When the creative art of photography first reached in and grabbed hold of my soul, it was in the Columbia River Gorge in Oregon. Driving east one morning in late Spring between Troutdale and Corbett felt magical, with light glowing in the meadows behind the leafed out deciduous trees that flanked the interstate. It looked like a fairy land.
I didn’t have my camera with me at the time. But my brain started making photographs in my head. The shapes, light, and color created a pastoral beauty I’d never witnessed before, nor seen anywhere else. I had to go back and capture this light..this unrivaled and stunning place.
It’s a dreamy, inspiring beauty that crawls into your very being and demands you pay attention.
For so many Oregonians, this is our church. Our place of quiet contemplation and spiritual renewal. It’s where we escape the rigors of daily life and meditate. It’s where we create. It’s where we dream.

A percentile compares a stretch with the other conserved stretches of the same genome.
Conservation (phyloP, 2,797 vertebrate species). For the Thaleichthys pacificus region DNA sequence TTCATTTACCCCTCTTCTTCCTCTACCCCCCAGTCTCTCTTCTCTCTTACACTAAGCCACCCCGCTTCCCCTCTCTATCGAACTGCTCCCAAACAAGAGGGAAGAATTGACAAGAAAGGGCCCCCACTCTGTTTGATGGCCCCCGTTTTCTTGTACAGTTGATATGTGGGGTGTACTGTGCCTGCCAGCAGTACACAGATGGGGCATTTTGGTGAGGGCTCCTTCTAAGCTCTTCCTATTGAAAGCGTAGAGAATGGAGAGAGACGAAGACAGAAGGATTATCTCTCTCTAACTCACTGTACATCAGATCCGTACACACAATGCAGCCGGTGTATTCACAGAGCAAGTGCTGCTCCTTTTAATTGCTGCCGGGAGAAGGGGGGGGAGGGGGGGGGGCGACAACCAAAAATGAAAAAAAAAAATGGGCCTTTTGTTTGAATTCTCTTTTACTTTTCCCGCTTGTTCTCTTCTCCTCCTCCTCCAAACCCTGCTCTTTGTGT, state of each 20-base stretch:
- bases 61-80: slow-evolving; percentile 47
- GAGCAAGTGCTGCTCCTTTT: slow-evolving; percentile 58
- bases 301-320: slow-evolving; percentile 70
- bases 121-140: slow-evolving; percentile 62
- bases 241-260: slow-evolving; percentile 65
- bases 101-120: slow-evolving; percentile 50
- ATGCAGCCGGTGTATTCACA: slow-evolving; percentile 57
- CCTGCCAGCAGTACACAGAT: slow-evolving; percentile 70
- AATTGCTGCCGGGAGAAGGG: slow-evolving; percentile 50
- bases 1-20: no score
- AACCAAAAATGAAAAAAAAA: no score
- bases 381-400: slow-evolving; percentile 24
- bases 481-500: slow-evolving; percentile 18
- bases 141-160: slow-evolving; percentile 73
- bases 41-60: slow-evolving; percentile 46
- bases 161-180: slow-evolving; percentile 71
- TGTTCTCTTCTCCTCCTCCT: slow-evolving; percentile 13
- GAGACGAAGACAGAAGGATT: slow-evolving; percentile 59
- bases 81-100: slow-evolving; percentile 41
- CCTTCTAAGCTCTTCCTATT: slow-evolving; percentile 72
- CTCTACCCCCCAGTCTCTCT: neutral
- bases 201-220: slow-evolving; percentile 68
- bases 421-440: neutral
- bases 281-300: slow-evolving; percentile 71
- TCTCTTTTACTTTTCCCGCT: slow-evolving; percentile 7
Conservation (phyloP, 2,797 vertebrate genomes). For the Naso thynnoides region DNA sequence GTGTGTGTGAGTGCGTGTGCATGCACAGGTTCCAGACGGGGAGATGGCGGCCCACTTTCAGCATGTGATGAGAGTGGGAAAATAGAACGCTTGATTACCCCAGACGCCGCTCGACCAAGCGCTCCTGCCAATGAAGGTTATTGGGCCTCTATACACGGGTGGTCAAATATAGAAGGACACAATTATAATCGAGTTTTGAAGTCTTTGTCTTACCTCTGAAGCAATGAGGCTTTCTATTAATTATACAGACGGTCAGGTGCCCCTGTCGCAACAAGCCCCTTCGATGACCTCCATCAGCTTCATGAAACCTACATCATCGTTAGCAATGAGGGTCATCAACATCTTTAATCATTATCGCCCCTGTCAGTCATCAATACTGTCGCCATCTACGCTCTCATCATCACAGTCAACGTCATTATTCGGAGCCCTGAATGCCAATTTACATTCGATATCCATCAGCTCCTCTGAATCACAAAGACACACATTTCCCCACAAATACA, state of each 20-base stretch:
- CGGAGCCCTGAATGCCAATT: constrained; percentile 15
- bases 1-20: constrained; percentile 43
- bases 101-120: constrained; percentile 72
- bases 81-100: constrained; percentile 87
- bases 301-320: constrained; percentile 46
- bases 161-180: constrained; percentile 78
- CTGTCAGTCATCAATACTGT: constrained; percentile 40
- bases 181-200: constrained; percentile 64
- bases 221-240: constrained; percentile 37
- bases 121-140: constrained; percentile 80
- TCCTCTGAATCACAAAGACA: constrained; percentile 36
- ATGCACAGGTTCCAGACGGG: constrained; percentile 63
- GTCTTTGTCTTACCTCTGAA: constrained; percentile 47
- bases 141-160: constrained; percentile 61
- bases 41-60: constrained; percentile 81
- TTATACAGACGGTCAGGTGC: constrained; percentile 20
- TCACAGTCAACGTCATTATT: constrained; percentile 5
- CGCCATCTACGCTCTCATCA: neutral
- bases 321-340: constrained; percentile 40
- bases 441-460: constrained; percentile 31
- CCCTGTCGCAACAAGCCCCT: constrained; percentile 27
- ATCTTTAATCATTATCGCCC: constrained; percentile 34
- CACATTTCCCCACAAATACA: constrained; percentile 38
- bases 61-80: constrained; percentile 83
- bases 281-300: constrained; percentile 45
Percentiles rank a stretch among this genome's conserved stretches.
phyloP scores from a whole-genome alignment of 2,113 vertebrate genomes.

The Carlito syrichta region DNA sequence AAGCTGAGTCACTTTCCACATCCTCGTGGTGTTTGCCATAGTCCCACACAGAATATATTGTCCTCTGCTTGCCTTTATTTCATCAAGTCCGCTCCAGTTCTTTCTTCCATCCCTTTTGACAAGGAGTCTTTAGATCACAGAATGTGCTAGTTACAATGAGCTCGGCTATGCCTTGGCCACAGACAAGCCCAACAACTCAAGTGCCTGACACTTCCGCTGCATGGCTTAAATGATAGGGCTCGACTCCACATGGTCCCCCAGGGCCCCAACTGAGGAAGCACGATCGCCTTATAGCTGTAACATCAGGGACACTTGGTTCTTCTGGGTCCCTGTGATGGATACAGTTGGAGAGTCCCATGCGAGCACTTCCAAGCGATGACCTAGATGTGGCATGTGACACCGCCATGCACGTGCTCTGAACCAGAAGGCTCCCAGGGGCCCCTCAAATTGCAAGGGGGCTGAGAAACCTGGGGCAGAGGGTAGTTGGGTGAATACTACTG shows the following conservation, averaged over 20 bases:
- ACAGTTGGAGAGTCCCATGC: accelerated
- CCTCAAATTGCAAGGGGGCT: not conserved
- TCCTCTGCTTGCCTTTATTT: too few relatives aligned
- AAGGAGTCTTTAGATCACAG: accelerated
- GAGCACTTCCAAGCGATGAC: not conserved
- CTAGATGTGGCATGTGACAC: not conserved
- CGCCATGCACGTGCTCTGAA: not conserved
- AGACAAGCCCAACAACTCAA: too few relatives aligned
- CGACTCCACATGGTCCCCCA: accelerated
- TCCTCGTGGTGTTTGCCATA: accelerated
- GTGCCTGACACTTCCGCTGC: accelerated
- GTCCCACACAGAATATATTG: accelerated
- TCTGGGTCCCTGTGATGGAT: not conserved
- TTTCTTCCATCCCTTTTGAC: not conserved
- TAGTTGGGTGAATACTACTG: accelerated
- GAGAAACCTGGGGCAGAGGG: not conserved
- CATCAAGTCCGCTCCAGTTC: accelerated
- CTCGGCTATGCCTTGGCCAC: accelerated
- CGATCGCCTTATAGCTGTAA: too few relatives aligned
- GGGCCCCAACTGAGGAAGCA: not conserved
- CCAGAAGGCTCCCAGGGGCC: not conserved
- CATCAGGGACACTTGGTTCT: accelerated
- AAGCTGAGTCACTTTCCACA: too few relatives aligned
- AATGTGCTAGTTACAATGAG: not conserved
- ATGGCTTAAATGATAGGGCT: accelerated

And it’s being consumed by wildfire.
This fire has many authors. It was lit by careless teenagers whose parents failed to oversee them. It was laid open by a fiercely hot summer without rain, exacerbated by climate change. It had become “Disney Gorge”, or so said my contemporaries, who saw it overrun by tourism and careless visitors choosing to clog the trails and choke out the streams. Some are asking if land management is also a contributor, and while I haven’t the expertise to speak definitively on that topic, I find it plausible that the conditions for devastation were there regardless.
This might seem trivial to non-Oregonians. But if you’re from here, it’s a devastating blow. Imagine if Bostonians were to lose Fenway Park to a disaster. And not only would it take decades to rebuild, it would never be that place where the Red Sox finally won the World Series. In your lifetime, you’d never seen Fenway in it’s glory. Ever again.
That’s what this wildfire has done to our beloved Columbia River Gorge.
And so we grieve it’s loss and hope for it’s renewal. When the haze and smoke lift we will be able to truly take stock of the loss not only of our treasured landscape, but of the homes and businesses lost. Our love of this place is so ingrained in us that I have faith Oregonians will come together to heal it the best we can.
But for now, we mourn for our cherished place and we will miss it desperately.